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[whatwg] Proposal: Remove canplaythrough event from audio/video tag

From: Victoria Kirst <vrk@chromium.org>
Date: Tue, 1 Nov 2011 15:10:44 -0700
Message-ID: <CANLdJ-dOxuFvb8T5nh5jocTGkbw-PVA1xHMv55xdLDFZLSeL_Q@mail.gmail.com>
Hello all!

I'm an engineer on the Chrome team, and I have been working on implementing
the canplaythrough event for Chrome video. As I've been working out the
best way to implement it, I've realized I am at a loss to explain how the
canplaythrough<http://www.w3.org/TR/html5/video.html#event-mediacontroller-canplaythrough>
event
is valuable for the user. I'd like to start a discussion about the
possibility of removing the event from the spec entirely.

It'd be helpful to know answers to the following questions:

   - *What is the history of the canplaythrough event?* What was the
   reasoning behind it when it was introduced into the spec?
   - *What are some real examples of how canplaythrough is useful for a web
   developer?* Even if it were 100% accurate, what is the benefit of the
   event? Given that it's* not* 100% accurate and that the accuracy is
   largely up to the discretion of the web browser, what is the benefit?

The spec <http://www.w3.org/TR/html5/video.html#event-media-canplaythrough> is
(perhaps purposely) pretty vague on the specifics of implementing the
event. From the browser implementors' perspective, it's hard to decide what
the browser should do in the gray areas, especially when lacking answers to
the questions above.

The question I keep running into is *how inaccurate can the browser be
until the event is no longer useful?* The only way to be 100% accurate when
firing the event is to wait until after the entire video is downloaded,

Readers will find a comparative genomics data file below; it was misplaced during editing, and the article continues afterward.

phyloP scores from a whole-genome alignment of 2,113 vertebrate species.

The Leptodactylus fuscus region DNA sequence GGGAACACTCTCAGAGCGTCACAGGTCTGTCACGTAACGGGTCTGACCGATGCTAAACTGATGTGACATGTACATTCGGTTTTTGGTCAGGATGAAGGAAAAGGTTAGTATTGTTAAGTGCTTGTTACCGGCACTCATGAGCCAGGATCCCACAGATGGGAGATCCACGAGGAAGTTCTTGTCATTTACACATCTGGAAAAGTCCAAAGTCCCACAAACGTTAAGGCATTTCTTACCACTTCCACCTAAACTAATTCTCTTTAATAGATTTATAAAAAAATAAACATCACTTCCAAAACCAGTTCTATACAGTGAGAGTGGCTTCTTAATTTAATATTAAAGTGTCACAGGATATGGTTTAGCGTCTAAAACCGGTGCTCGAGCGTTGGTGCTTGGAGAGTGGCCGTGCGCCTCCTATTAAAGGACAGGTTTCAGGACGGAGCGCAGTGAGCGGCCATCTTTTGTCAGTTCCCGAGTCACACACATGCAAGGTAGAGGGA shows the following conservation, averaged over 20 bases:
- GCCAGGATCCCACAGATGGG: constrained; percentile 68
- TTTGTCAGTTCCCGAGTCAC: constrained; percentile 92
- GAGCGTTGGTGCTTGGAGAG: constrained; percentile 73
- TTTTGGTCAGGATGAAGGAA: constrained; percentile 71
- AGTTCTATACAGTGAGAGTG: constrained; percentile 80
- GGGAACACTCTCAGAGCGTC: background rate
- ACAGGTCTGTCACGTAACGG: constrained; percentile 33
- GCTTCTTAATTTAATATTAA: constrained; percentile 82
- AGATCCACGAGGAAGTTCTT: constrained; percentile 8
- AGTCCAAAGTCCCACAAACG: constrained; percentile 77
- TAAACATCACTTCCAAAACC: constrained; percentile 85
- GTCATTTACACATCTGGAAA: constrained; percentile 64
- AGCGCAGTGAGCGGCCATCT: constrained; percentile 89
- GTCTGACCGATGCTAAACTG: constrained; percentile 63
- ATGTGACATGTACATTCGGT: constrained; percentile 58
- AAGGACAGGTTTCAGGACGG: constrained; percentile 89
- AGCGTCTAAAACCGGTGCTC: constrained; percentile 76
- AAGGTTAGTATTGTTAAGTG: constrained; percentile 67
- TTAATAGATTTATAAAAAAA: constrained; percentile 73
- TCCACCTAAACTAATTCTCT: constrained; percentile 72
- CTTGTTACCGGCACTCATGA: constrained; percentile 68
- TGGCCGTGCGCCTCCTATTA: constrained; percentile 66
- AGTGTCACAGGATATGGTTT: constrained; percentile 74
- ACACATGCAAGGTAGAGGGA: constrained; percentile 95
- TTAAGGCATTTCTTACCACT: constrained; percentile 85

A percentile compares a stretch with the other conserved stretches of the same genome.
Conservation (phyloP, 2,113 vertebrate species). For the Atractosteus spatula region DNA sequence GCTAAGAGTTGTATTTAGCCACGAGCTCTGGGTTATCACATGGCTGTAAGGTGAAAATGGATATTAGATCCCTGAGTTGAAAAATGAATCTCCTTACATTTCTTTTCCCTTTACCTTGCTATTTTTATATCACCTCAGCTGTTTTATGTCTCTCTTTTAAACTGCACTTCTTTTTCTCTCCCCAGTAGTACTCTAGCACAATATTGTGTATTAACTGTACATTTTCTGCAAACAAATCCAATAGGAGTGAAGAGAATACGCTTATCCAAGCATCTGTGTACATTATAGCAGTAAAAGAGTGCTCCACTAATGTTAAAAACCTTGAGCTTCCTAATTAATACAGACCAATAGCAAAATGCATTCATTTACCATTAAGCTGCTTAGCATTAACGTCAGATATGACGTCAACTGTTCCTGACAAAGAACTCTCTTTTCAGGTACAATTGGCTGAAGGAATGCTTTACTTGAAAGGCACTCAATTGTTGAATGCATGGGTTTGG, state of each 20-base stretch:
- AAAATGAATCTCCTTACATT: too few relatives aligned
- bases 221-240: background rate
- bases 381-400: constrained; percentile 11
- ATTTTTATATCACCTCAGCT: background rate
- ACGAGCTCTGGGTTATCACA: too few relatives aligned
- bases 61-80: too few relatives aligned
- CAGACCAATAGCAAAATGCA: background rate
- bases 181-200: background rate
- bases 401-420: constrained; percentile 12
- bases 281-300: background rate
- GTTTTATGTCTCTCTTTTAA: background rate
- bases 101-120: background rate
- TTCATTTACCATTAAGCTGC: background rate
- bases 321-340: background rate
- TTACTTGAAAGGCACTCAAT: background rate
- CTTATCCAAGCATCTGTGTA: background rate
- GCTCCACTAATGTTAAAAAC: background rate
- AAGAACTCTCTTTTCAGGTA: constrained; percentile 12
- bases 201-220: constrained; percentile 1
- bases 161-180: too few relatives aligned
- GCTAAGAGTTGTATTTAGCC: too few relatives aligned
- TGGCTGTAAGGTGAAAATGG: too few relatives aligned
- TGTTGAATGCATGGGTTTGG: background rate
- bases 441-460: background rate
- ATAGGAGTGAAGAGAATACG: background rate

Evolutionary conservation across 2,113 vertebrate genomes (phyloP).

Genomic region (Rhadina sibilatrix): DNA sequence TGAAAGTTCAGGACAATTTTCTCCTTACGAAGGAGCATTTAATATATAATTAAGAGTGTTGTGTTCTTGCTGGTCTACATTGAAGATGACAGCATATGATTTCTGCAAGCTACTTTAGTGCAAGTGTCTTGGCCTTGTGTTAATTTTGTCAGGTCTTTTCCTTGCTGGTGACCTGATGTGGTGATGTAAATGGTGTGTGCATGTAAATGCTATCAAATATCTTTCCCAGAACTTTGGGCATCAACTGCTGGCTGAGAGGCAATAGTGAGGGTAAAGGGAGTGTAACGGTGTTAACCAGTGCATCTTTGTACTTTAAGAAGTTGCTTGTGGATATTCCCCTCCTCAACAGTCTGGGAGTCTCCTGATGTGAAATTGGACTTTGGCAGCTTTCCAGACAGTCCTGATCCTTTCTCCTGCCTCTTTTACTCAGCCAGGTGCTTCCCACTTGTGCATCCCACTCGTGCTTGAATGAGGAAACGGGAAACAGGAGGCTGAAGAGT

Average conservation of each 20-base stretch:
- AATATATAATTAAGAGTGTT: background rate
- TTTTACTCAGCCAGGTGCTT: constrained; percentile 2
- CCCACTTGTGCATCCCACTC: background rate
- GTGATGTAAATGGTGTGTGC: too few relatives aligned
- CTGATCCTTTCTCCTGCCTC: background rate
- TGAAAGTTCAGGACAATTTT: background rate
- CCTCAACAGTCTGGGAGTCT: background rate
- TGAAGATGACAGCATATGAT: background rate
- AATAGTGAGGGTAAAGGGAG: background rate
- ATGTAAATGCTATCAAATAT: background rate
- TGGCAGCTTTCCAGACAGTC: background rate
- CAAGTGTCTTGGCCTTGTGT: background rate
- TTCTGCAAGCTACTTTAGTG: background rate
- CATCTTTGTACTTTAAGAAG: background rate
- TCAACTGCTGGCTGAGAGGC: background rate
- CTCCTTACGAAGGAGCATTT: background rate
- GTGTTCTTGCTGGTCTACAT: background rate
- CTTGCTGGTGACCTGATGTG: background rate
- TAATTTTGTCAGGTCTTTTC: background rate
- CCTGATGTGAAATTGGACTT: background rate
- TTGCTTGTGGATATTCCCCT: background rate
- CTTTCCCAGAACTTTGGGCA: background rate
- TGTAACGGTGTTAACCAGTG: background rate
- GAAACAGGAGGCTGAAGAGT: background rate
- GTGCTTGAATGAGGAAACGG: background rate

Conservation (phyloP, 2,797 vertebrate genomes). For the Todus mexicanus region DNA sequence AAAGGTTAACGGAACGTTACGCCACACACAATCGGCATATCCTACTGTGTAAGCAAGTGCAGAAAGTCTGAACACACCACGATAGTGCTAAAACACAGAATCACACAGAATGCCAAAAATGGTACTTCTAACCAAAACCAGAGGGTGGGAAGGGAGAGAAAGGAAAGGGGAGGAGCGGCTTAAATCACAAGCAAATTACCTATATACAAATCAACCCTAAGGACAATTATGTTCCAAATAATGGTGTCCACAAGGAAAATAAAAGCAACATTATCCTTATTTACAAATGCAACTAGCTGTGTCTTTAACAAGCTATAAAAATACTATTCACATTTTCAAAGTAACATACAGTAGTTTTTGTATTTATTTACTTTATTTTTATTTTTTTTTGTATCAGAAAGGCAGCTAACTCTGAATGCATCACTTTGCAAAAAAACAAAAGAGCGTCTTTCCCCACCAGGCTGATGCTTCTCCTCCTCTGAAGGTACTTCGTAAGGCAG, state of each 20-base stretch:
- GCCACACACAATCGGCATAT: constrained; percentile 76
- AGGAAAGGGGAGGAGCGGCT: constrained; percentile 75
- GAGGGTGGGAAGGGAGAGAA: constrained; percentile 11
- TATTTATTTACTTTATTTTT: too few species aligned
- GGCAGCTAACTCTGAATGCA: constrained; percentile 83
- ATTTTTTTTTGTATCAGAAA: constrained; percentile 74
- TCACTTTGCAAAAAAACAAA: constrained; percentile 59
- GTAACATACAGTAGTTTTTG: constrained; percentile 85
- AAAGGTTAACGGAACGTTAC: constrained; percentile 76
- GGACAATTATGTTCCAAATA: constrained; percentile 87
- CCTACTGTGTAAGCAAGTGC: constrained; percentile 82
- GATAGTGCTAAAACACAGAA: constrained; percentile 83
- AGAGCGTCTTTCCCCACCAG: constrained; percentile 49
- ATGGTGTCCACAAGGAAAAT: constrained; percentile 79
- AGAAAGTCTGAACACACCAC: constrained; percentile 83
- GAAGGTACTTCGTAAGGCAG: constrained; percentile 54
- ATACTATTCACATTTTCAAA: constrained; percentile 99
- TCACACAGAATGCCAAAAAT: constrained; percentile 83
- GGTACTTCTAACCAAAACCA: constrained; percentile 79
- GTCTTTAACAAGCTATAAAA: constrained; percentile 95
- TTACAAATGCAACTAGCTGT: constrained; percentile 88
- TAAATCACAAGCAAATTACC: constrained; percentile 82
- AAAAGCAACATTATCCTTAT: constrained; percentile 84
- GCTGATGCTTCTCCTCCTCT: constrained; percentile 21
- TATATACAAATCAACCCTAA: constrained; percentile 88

which seems to defeat the purpose -- though admittedly, I'm not sure what
the purpose of the event really is.

There are many ways to approximate download speed, but it quickly becomes
complicated to maintain accuracy:

   - *Throttled downloads:* So as not to unnecessarily download too much
   data, browsers may postpone its download of the media file after it has
   reached a comfortable buffer. In this case, how should the download speed
   be approximated? Should the browser only measure during active downloading,
   or should the deferring somehow be factored in?
   - *Amount of data for accurate bandwidth estimation:* When can the
   browser feel comfortable with its estimation of download speed? It seems
   like the browser's calculation would be pretty noisy unless it has at least
   a few (~5) seconds of data. But the browser won't always have that luxury:
   for example, if the browser is throttling download under high-speed
   internet connection, the browser could mostly be downloading in very short
   bursts, and each burst on its own may not be "long enough" to get a
   comfortable estimate.
   - *Inherent inaccuracy*: As I previously stated, the only way to be 100%
   accurate in firing this event is to wait until the last byte has been
   downloaded before firing the event. Firing the event at any time before
   then will *always* be a guess, not a guarantee. Someone can unplug their
   connection, or move to a stronger/weaker wifi connection, which will
   immediately invalidate any estimation from data collected before.

Given the uncertainty of the event's usefulness, and the trickiness
involved in implementing it accurately, I propose removing canplaythrough
from the spec if there is not an abundance of compelling cases in support
of the event. A web developer can implement his or her own version of
canplaythrough by monitoring progress events and buffered().

Victoria
Received on Tuesday, 1 November 2011 15:10:44 UTC

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